Coronavirus: Lawsuits fly in France as blame game begins

Prime minister and health ministers pursued in court for alleged manslaughter

Two months after the first cases of Covid-19 were confirmed in France, and more than 1,300 deaths later, the epidemic has not peaked yet. Photograph: Stephane De Sakutin / AFP

Two months after the first cases of Covid-19 were confirmed in France, and more than 1,300 deaths later, the epidemic has not peaked yet. Photograph: Stephane De Sakutin / AFP

 

My friend’s children, a daughter and son-in-law in their 40s, are holed up in their apartment, aching, coughing and barely able to move or look after their three-year-old child. The son-in-law suffers from asthma and is experiencing difficulty in breathing. The medics who came to their apartment confirmed Covid-19, but said there was still enough oxygen in his blood for him to remain at home.

In decades of friendship, I have never heard my friend so angry. “France is supposed to take care of people. This shouldn’t be happening. For years they’ve run down the healthcare system. The politicians will pay for this!” she ranted.

Two months after the first cases of Covid-19 were confirmed in France, and more than 1,300 deaths later, the epidemic has not peaked yet.

But the blame game has started, and is manifesting itself in multiple lawsuits.

The Court of Justice of the Republic, a special jurisdiction established in 1993 for high-ranking officials, confirms that six lawsuits have been filed against the prime minister and current and previous health ministers, both medical doctors, on charges ranging from unwillful harm to involuntary manslaughter and endangering the lives of others.

If the prime minister or health ministers were convicted of these offences, they could in theory be sentenced to up to five years in prison and €75,000 in fines.

Five cases were filed by ordinary citizens, two on identical forms. Angry members of the public can download one of three forms addressed to the state prosecutor’s office, depending on whether they are medical personnel, a Covid-19 victim or a healthy citizen.

Prime minister Edouard Philippe raised the danger of litigation against cabinet ministers in a breakfast meeting of the parliamentary majority on March 24th, Le Monde reported.

One of the lawsuits, for “State lies” was filed by more than 600 doctors calling themselves the Covid-19 group. The three doctors who founded the group claim “the government knew of the dangers posed by the epidemic, yet failed to take the necessary measures, in particular stocking [surgical] masks and establishing systematic testing which would have made it possible to isolate ‘healthy carriers’.”

An online petition set up by psychologist Lucien Cavelier to support the Covid-19 lawsuit was signed by 248,208 people by 6pm on Thursday.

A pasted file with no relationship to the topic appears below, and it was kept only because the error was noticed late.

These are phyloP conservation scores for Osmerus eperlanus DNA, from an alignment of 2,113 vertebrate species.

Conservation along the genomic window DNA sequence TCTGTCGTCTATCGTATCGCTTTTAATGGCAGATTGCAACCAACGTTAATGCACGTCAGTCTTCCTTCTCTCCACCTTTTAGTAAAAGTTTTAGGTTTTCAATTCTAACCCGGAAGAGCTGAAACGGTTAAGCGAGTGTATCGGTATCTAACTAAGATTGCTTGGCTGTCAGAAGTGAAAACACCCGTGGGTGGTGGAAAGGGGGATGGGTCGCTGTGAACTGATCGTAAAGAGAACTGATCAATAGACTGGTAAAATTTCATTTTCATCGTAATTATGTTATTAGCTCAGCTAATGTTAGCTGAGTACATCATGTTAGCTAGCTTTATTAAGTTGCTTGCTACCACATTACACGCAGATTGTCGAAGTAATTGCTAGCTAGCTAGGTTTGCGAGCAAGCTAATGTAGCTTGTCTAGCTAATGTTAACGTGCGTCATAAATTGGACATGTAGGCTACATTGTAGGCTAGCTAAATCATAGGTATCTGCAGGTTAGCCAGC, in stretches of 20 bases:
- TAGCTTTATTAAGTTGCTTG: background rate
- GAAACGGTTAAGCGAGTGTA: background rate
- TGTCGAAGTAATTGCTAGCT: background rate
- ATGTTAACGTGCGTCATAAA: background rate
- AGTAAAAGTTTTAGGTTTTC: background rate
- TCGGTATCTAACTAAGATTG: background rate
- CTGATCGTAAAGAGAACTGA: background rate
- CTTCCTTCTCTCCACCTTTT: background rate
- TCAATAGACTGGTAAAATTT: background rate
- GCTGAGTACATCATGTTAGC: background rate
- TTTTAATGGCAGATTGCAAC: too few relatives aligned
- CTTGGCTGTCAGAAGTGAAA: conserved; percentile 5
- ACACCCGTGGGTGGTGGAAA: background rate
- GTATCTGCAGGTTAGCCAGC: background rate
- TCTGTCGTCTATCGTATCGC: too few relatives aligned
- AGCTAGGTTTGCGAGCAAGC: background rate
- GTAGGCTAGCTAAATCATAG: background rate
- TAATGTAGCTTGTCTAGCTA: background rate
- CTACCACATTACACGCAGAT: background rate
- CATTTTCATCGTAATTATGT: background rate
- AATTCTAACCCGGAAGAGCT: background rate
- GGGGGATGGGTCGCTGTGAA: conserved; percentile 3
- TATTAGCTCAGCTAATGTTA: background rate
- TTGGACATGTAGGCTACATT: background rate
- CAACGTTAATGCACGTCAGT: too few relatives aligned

A seventh lawsuit, filed by a Covid-19 victim for “impeding assistance” has received coverage in French media but has not yet been received by the CJR. The court’s commission on admissibility will evaluate the legitimacy of the cases. The lawsuits are likely to be mainly symbolic, since the CJR is a court run by politicians for politicians and has never sent a defendant to prison.

Anti-malarial drug

At the same time, leaders of the conservative party Les Républicains and, separately, Socialists, in the National Assembly and Senate have demanded commissions of inquiry into the government’s “lack of preparedness” and “lack of reaction” in the crisis.

The far right leader Marine Le Pen says the former health minister Agnès Buzyn, who stepped down last month to stand for mayor of Paris, “will probably have to explain herself in front of the CJR”.

Buzyn has claimed she alerted the prime minister to the seriousness of the epidemic in January, but that he ignored her. Commentators believe she was hedging her bets in the event of post-epidemic legal action.

In the French territory of Guadeloupe, in the Caribbean, the UGTG trade union has filed an emergency claim against the state-run regional health service, the ARS, and the public hospital, demanding that the state provide 200,000 Covid-19 tests and a supply of the anti-malarial drug chloroquine, which French virologist Didier Raoult says can cure Covid-19. The case will be heard in Basse-Terre, Guadeloupe, on Friday.

Medical personnel have repeatedly appealed to yet another jurisdiction, the Council of State, to force the executive to act. This week, the council gave the government 48 hours to strengthen lockdown measures. The prime minister followed orders by banning residents from going out for more than one hour per day, or straying more than 1km from home.

Two health workers’ unions have now asked the council to rule on the provision of masks and other equipment for medical personnel, and the need for widespread testing.

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